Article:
Volume 3. Issue 2, Spring 2010

The Aryan Jesus

Christian Theologians and the Bible in Nazi Germany

Adolf Hitler did not stand alone as the spokesman for the “dejudaization” of Germany.

Religion as a Conversation Starter: Interreligious Dialogue for Peacebuilding in the Balkans

Ina Merdjanova
Patrice Brodeur

These two books consider the contentious religious factor in the Balkans by seeking the ways in which the often-mentioned social divisiveness of religions can be countered by peace

Fractured Land, Healing Nations

A Contextual Analysis of the Role of Religious Faith Sodalities Towards Peace-Building in Bosnia-Herzegovina

The Bosnian War and the process of peacebuilding that followed remain the core issue of numerous academic studies about conflict resolution. Stephen R.

Peace: A History of Movements and Ideas

“Warmakers are often wrong. ... Peace advocates are sometimes right, especially when their ideas are not only morally sound but politically realistic” (4).

The Irony of the Secular

Violent Communication at the Limits of Tolerance
Ryan T. O'Leary

This essay juxtaposes common understandings of secularism and religion to make three main points. First, secularity is a religious phenomenon, incorporating and hiding fundamental Protestant assumptions. Second, religiously motivated violent resistance to the ideology of secularism as it is manifested in American expansion reveals these assumptions and their effects. Third, the conflict between an America engaged in a struggle for global domination and violent resistance to that dominance, both domestically and globally, should be understood as a conflict between two fundamentally opposed religious worldviews. Finally, the essay recommends that public discourse needs to reflect this understanding.

The former Sufi Centers of Learning and Their Contemporary Courts

Meron Zeleke

This article argues against the dominant, generalized discourse on religion and religious institutions as the latent sources of conflict, emphasizing the need to address equally vibrant religious institutions that play significant roles in conflict mitigation and reconciliation. An ethnographic case of a Sufi shrine in north central Ethiopia supports this claim. This shrine is involved in conflict resolution both in direct and indirect ways. Weekly court sessions held at the shrine itself and a mobile Court of the Sheikh that travels to different areas on an ad hoc basis serve direct needs for reconciliation in communities. More indirectly, the shrine offers regular, multidimensional rituals that create forums of interaction for people from different ethnic and religious backgrounds. These religious institutions of conflict resolution, defined as exclusive mandates of the state legal system, are crucial in handling both interpersonal conflict and criminal matters.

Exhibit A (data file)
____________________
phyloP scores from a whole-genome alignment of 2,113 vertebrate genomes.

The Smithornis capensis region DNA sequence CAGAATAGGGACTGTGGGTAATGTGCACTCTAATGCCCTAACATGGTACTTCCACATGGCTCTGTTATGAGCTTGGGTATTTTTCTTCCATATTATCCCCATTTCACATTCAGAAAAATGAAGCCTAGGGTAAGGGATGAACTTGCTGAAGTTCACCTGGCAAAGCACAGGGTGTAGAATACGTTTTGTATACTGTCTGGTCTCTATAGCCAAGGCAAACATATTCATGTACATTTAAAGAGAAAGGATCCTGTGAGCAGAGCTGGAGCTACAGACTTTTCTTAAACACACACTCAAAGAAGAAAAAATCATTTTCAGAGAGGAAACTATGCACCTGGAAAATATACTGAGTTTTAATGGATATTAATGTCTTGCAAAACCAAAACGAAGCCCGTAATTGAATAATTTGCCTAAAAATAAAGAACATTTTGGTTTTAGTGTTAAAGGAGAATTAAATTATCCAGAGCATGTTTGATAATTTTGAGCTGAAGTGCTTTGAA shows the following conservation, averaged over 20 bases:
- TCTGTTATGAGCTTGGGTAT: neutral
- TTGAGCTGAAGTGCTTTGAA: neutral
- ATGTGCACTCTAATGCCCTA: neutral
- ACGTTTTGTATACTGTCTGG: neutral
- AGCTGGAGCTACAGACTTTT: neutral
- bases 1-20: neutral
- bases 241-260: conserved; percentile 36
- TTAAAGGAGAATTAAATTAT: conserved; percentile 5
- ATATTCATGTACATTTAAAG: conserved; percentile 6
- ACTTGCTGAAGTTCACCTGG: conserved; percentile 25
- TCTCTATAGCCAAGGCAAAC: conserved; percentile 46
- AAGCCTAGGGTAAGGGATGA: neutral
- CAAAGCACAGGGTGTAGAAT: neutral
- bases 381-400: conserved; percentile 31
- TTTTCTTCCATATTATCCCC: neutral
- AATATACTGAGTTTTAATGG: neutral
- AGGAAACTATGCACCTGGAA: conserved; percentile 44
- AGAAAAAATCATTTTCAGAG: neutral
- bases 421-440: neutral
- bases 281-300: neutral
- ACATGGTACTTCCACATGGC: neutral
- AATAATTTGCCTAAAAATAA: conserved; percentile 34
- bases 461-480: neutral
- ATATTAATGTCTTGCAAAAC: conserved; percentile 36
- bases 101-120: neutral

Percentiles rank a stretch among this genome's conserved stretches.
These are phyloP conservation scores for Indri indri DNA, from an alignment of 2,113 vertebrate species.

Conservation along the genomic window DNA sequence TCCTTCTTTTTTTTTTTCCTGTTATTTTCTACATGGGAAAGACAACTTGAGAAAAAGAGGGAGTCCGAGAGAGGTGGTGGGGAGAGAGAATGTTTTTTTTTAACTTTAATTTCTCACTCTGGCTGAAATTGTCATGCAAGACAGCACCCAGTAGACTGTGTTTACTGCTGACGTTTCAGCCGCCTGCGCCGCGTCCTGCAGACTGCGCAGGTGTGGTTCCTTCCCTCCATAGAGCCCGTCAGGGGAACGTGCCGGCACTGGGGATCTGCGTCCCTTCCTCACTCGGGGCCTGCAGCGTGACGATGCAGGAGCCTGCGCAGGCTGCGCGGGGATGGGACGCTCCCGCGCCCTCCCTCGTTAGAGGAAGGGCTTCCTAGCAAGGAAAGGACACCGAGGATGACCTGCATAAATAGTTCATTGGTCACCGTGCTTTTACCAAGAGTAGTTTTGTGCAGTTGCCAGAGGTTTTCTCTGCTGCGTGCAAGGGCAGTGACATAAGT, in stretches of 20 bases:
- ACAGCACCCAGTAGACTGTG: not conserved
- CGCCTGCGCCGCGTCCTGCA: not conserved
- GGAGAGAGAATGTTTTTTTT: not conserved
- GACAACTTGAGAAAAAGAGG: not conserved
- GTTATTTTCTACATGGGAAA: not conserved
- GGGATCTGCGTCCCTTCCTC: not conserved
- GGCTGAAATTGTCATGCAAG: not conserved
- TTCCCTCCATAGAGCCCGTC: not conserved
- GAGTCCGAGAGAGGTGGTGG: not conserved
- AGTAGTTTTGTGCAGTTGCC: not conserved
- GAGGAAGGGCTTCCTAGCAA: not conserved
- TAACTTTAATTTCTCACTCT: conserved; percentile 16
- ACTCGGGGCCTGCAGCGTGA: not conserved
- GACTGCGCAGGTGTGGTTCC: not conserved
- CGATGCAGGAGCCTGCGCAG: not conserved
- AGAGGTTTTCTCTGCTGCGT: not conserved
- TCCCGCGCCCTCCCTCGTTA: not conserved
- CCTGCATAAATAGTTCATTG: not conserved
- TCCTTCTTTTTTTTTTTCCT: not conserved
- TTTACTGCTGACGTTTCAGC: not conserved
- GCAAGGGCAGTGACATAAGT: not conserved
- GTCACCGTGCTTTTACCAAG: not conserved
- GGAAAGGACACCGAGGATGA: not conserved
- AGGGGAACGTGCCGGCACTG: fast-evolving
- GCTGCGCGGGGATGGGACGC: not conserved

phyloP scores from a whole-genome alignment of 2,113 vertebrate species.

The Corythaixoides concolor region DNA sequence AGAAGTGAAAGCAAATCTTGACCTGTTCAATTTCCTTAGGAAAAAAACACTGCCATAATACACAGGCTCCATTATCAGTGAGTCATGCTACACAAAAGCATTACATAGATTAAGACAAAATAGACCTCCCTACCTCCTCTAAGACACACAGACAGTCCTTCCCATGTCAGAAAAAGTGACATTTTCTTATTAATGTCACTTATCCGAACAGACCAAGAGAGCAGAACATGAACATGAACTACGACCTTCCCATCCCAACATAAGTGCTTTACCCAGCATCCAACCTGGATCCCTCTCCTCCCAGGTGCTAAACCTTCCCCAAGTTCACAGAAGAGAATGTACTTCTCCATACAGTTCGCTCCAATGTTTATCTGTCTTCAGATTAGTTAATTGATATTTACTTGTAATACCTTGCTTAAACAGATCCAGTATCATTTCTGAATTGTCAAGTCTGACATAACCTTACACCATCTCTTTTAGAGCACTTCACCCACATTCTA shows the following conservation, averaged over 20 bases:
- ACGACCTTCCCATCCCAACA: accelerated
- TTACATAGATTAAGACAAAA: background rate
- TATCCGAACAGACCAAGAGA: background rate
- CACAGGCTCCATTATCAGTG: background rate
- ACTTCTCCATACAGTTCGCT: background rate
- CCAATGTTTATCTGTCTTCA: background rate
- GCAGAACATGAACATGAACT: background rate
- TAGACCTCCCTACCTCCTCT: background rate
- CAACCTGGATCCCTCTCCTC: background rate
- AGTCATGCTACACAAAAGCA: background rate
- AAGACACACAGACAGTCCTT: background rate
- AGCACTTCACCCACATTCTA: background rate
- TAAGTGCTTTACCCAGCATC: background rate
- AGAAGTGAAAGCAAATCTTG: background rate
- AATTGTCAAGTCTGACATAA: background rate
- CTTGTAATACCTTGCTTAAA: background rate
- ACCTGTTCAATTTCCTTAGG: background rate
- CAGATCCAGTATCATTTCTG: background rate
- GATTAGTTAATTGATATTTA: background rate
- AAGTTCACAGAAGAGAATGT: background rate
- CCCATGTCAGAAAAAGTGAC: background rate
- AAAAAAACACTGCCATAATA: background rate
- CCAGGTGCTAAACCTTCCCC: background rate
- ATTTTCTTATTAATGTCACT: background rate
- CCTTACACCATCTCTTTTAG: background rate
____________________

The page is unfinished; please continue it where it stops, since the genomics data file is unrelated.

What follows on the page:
Conflicts and Peace Initiatives between Minority Muslims and Thai Buddhists in the Southern Thailand

Osman Abdullah Chuah

Malaysia consists of two parts, East Malaysia and West Malaysia. East Malaysia sits geographically atop the Island of Borneo (Indonesia) and is divided into two states, Sabah and Sarawak. West Malaysia, across the Java Sea, is also known as Peninsular Malaya and in the north shares a border and a history with Thailand. In 2010, the country of Thailand had a population of 66 million, 87 percent of which is Buddhist and only 3 percent Muslim. The Muslims are mostly at the extreme southern and northern ends of the country. In the northern region, Muslims and Thais co-exist peacefully without conflict; however, in the southern provinces of Yala, Narathiwat and Patani where 80 percent of the people are Muslim and 20 percent Buddhist, conflicts between Muslims, non-Muslims and Buddhist Thais have occurred regularly. This article examines some of the many causes contributing to the conflict in the region, focusing mainly on causes rooted in religion, ethnic identity, and nationalism.

An Ethical Critique of the United States-Israel Alliance

Reviving the Prophetic Tasks of Remembrance and Critique of Power
Daniel C. Maguire

The relationship of the United States and Israel is at the heart of Mideast tensions as well as U.S. and Israeli relationships with the Arab world and other nations. Theological claims influence policy decisions in both the United States and Israel. The usual and simplistic explanation of this close alliance, so close that Israel has been called the fifty-first State, is a shared love of democracy. This claim calls for serious prophetic and factual critique with particular emphasis on the stratagem of enforced forgetfulness that blocks efforts at reconciliation and peacemaking.

World Cup Reflections: Religion (But Mostly) Conflict and Peace

Joseph C. Liechty

That sport can function as a kind of civil religion is both a truism and a subject of scholarly analysis.

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Journal of Religion, Conflict, and Peace. Copyright © 2013.
Published by Plowshares: a Peace Studies Collaborative of Earlham and Goshen Colleges and Manchester University. Supported by a grant from the Henry Luce Foundation Initiative on Religion and International Affairs.
Readers may duplicate articles and quote from the journal without permission, provided no changes are made in the text and full credit is given to the author.